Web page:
There are no right or wrong answers — just leave your replies in the comment section of this post, noting where in the article you stopped reading.

When I get back and have a decent number of replies I’ll let you in on what I’m getting at.

Sounds like a lot of newspaper job openings these days

Posted March 23rd, 2007 in Newspapers by Muhammad84G

I doubt this will last long given that it’s on the Globe’s own Web site, so enjoy it while you can:

Reporter
Employer: The Boston Globe
Location: Boston, Massachusetts 02205 United States
Last Updated: 3/23/2007
Job Type: Employee
Job Status: Full Time

Need a crackerjack journalist to work in our world-class newsroom. You’ll be replacing Pulitzer-winning reporters, columnists and others with decades of experience. Join us today in the joyless pursuit of excellence.

Requirements:
Work hard, work fast, work cheap. New York experience is useful.

Wah! My sources play by my rules: I love when dead…

Posted January 25th, 2007 in Newspapers by davecopeland

Wah! My sources play by my rules: I love when dead-tree journalists get scared that people might use their own techniques against them:

From JEFFREY WEISS, Dallas Morning News: Has this happened yet? If not, it will any minute now.

Investigative reporter shows up for confrontational interview. Subject says he wants to make his own recording of the interview. Sets up his own little video camera. Interview happens, reporter heads back to the office to work on the story, which is scheduled to run on Sweeps Week or on Sunday 1A, days or more down the road.

But an hour after the interview ends, the whole thing has been preemptively posted to a blog. Or a few hours later, an edited version — edited to the benefit of the interviewee and showing the interviewer in the most negative light — is posted on YouTube with the link spammed through the blogosphere.

The technology for pulling this off is trivial these days. So it’s going to happen, if it hasn’t already. Now what does the reporter do?

The sad part is such an incident won’t result in an improvement in the old-line media. As the person who emailed the link to me said, “Um, how about running your best stories as soon as you have them? Yes, technology changes the way organizations, all organizations operate. Deal with it.”

What will happen is that newspaper legal counsel will get involved and anyone who wants to record an interview will have to sign a release that will say, in effect, that only the reporter is allowed to edit, distort and publish any recording of the interview.

Letter from Pittsburgh: Since my September 2005 ar…

Posted January 22nd, 2007 in Newspapers, Pittsburgh by davecopeland

Letter from Pittsburgh: Since my September 2005 article for the Pittsburgh City Paper, I have tended to be the dumping ground for people’s anonymous complaints about the Pittsburgh Tribune-Review.

And it seems as if there’s a lot to complain about after yesterday’s edition. In my email box this morning:

The Pittsburgh Tribune-Review, in its misguided smugness and zeal, reported on Sunday that the Pittsburgh Steelers had hired Russ Grimm as their next head coach. Grimm was an assistant coach in 2006.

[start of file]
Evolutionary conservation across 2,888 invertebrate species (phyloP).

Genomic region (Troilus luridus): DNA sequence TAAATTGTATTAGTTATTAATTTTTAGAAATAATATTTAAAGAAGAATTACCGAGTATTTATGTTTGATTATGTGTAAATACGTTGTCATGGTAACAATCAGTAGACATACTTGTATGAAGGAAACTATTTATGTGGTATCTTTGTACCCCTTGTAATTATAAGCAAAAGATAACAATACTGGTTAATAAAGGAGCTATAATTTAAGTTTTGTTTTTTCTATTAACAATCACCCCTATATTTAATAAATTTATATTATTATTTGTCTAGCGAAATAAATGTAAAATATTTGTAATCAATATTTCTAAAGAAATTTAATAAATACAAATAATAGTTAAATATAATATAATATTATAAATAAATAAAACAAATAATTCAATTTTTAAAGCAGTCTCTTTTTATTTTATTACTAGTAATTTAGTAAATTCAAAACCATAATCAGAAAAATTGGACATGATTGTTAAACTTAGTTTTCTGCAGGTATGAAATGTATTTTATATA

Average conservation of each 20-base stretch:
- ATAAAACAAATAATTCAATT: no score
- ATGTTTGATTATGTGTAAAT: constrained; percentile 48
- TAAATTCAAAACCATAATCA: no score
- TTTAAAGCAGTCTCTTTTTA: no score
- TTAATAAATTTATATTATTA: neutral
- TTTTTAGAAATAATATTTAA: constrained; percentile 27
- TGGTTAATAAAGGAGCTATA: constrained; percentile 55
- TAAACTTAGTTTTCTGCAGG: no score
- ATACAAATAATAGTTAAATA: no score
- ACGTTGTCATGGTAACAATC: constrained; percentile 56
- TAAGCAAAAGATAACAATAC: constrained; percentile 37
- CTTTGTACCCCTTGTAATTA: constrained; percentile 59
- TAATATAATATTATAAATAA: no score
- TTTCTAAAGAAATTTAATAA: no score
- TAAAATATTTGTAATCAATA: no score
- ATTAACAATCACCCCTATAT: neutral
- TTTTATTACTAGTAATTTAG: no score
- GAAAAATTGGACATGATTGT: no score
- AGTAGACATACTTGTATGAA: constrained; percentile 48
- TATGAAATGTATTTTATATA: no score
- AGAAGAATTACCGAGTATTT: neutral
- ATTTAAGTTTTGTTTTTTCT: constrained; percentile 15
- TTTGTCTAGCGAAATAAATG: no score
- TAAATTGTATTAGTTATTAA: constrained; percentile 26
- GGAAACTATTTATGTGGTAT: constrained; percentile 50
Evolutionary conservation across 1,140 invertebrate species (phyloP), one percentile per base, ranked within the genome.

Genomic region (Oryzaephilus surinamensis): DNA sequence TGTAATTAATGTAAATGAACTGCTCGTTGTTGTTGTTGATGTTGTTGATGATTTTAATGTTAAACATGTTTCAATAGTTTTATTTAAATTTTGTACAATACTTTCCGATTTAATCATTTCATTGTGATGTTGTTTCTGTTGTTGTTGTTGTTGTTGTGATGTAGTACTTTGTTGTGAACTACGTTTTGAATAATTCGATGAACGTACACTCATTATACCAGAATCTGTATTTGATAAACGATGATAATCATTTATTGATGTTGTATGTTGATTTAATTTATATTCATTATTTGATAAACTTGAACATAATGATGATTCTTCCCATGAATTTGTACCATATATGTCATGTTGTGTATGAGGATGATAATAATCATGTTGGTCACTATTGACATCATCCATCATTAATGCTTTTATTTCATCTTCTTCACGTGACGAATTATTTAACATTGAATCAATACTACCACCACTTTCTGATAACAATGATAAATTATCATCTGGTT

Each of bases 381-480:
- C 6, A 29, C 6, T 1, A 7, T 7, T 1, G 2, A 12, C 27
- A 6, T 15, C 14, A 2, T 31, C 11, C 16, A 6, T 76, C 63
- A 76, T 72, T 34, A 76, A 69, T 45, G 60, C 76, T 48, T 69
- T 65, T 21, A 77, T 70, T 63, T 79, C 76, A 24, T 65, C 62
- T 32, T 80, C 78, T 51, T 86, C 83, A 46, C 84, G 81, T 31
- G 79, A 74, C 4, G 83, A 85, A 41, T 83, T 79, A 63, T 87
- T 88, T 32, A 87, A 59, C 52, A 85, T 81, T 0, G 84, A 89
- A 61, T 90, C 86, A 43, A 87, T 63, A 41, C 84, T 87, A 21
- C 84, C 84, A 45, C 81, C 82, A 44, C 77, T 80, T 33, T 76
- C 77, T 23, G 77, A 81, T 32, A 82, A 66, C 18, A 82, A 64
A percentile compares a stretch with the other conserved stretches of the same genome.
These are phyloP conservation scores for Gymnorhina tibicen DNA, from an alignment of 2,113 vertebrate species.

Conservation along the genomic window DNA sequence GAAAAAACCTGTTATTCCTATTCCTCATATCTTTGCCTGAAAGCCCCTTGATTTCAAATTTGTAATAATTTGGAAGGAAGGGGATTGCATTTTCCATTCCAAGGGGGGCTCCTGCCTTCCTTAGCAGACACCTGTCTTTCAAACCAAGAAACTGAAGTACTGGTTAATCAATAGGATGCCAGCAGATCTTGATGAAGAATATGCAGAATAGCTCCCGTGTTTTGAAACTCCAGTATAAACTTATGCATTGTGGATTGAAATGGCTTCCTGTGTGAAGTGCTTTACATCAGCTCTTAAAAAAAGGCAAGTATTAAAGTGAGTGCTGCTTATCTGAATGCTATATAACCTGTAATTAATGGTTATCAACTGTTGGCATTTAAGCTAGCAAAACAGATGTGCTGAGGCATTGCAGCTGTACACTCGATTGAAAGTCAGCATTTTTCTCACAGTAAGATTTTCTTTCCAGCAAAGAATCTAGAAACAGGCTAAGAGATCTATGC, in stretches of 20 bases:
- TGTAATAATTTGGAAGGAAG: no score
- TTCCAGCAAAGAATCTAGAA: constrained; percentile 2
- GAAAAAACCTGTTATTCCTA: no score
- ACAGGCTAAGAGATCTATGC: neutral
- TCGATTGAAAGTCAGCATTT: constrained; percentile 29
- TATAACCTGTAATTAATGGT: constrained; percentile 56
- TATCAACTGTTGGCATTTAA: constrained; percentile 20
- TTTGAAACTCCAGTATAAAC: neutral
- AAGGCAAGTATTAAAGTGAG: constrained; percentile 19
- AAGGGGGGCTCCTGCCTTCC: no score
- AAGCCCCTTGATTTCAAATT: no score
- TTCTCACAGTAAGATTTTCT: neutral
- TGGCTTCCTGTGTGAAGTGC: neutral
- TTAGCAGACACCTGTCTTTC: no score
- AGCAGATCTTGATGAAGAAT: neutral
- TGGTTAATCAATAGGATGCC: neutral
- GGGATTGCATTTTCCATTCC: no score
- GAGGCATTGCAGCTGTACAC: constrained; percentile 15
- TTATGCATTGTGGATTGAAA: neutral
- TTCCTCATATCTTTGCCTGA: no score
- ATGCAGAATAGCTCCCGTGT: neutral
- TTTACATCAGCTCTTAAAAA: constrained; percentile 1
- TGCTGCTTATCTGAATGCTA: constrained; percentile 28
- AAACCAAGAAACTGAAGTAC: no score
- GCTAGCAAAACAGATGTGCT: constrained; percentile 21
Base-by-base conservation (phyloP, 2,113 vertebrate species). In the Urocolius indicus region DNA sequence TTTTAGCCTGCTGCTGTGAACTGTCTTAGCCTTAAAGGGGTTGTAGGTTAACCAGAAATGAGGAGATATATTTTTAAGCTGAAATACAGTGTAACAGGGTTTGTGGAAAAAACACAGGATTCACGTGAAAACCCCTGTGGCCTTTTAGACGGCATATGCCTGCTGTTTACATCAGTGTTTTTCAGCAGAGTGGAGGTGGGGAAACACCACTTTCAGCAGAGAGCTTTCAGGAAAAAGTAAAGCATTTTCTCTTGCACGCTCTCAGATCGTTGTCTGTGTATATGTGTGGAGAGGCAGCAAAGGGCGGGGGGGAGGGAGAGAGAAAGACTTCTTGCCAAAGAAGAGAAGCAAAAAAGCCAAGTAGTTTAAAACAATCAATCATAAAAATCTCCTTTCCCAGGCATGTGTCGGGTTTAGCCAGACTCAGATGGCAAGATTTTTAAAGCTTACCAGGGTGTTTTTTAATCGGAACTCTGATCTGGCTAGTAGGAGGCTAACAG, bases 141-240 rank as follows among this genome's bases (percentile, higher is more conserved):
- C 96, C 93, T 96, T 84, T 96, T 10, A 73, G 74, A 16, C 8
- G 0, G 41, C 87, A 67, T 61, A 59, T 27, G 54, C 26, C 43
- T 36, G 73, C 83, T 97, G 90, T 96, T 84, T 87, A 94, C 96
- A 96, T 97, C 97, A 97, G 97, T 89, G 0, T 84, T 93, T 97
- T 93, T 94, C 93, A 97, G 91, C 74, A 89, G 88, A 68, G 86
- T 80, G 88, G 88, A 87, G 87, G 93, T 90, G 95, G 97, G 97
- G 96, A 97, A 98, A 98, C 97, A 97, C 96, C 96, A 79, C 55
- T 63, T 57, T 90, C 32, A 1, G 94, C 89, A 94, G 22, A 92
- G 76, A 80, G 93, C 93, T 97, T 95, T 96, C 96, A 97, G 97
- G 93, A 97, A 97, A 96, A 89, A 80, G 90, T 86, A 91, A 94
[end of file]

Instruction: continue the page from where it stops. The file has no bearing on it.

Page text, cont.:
The Trib reported the story as fact on A1, citing an anonymous Steelers organization insider. The PG had no story on Sunday, and I heard Trib reporters and editors spent much of Sunday celebrating.

In fact, the Trib was wrong.

The Steelers hired a young coach from the Minnesota Vikings, Mike Tomlin. Now the Trib has taken its Sunday story off its Web site and is pretending it didn’t happen.

I can’t imagine that 503 Martindale Street is a happy place to be today (not that it was ever that happy).

Straight to the spam folder: L.A. Times columnist …

Posted January 2nd, 2007 in Newspapers by davecopeland

Straight to the spam folder: L.A. Times columnist Joel Stein doesn’t want to read your email:

I get that you have opinions you want to share. That’s great. You’re the Person of the Year. I just don’t have any interest in them. First of all, I did a tiny bit of research for my column, so I’m already familiar with your brilliant argument. Second, I’ve already written my column, so I can’t even steal your ideas and get paid for them.

There is no practical reason to send your rants to me. If you want to counter my opinion publicly, write a letter to the editor. If you want me fired, write a letter to the publisher. If you want a note back, write a letter in lipstick on the bathroom mirror. Or you could just write mean things about my column on some blog. Don’t worry, I’ll see them. I have a “Joel Stein” RSS feed that goes straight into my arteries.

But don’t make me feel like you expect a return e-mail. Because this takes my assistant four to five hours every week. I know this because my assistant is me.

It’s a funny and well-written column, but it also highlights the big problem with newspaper mentality. Times have changed and people like interactivity. Personally, I always loved the tags at the end of each of the articles I wrote at the Trib that gave my phone number and email address. It often resulted in new story ideas and sometimes it was just fun to hear from people who really loved or really hated whatever it was you had written.